Women4Change — “Letter: Indiana’s sex crime statute needs reform”

Tracey Horth Krueger (chief executive officer of the Indiana Coalition to End Sexual Assault) and Rima Shahid (executive director of Women4Change Indiana). Indianapolis Star, January 26, 2020

Four bi-partisan legislators – Rep. Chris Campbell, D-West Lafayette, Rep. Sue Errington, D-Muncie, Rep. Sharon Negele, R-Attica and Rep. Donna Schaibley, R-Carmel have co-authored a bill, House Bill 1160 for introduction to the Indiana General Assembly that would clearly define consent.

Currently, Indiana does not have a legal definition. In very basic terms, in our state, sex without consent is not a crime unless there is force, the threat of force or incapacitation.

In other words, if a person is attempting to coerce you into having unwanted sex even though you are repeatedly saying “no” or “stop” and it happens anyway, according to current law, that is not a crime.

HB 1160 defines consent as an offense involving a sex crime. It provides that a person commits rape if the person engages in sexual activity with another person and the other person: (1) has not given consent; or (2) submits to the sexual activity under the belief that the person committing the act is someone the victim knows, other than the person committing the act, and such belief is intentionally induced by any artifice, pretense, or concealment practiced by the person.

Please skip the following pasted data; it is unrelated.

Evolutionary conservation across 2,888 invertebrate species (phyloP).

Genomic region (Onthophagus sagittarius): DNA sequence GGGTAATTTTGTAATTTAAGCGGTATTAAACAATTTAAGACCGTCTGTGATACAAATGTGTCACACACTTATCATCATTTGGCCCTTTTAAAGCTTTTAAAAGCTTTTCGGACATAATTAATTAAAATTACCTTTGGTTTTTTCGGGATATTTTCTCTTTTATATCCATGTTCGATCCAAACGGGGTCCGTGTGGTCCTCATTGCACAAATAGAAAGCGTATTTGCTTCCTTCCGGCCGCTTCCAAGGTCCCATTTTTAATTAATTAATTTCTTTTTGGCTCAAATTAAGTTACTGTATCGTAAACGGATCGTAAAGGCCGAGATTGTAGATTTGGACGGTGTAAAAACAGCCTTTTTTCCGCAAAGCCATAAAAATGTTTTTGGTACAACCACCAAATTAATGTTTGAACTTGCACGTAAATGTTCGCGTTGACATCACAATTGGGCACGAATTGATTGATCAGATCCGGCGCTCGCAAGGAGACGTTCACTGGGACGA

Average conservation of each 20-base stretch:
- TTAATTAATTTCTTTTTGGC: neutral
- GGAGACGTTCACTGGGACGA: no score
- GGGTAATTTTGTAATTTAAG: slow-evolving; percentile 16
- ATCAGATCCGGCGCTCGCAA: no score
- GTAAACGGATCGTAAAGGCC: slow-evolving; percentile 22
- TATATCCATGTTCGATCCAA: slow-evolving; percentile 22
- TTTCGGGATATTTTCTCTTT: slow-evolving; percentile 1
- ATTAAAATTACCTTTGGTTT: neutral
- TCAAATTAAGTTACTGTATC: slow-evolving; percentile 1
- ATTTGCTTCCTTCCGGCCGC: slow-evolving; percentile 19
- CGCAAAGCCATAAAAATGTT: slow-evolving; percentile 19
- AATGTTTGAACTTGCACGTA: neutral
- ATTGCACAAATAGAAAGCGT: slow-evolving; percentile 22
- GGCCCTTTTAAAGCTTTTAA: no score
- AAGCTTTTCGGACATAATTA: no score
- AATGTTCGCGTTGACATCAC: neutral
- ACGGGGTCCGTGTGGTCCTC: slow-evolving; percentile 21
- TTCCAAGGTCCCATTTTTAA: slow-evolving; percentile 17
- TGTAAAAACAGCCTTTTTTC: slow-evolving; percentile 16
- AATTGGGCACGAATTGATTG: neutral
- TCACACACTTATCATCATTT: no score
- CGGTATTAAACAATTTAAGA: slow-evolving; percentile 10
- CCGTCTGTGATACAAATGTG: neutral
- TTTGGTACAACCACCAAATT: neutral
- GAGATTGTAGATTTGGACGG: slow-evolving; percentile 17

Why is the legislation important? Because when a person says “no” it should mean something in the eyes of the law. Most of us know someone who has been in a horrifying situation where their words of protest and saying “no” were ignored. Most of us know someone who felt so intimidated by the perpetrator’s status or authority and were afraid to say “no.”

Consent was not given. That must mean something.

If the assumption is that a rape has only occurred when the victim resists, fights back or is horribly injured, we are remarkably undermining, devaluing and dismissing the experiences of most victims. There is no other crime that requires a person to put themselves in harm’s way to prove that a crime was committed. Under current statute, rape is the only crime with that exception. By undermining, devaluing and dismissing this crime it minimizes the extreme and life altering harm to victims.

Rape is one of the most under-reported crimes. The primary reasons are that victims feel they will not be believed, they will be blamed, or they feel the perpetrator will not be held accountable.

This must stop.

The Indiana Coalition to End Sexual Assault and Human Trafficking and Women4Change stand in support of HB1160 and are grateful for the legislators’ leadership.

There is so much work that needs to be done to reduce the incidences and eventually eliminate sexual violence. HB 1160 is a strong step in the right direction. Contact your state legislators today and tell them you support HB1160, and you believe sex without consent should be a crime in Indiana.

Categories: Action

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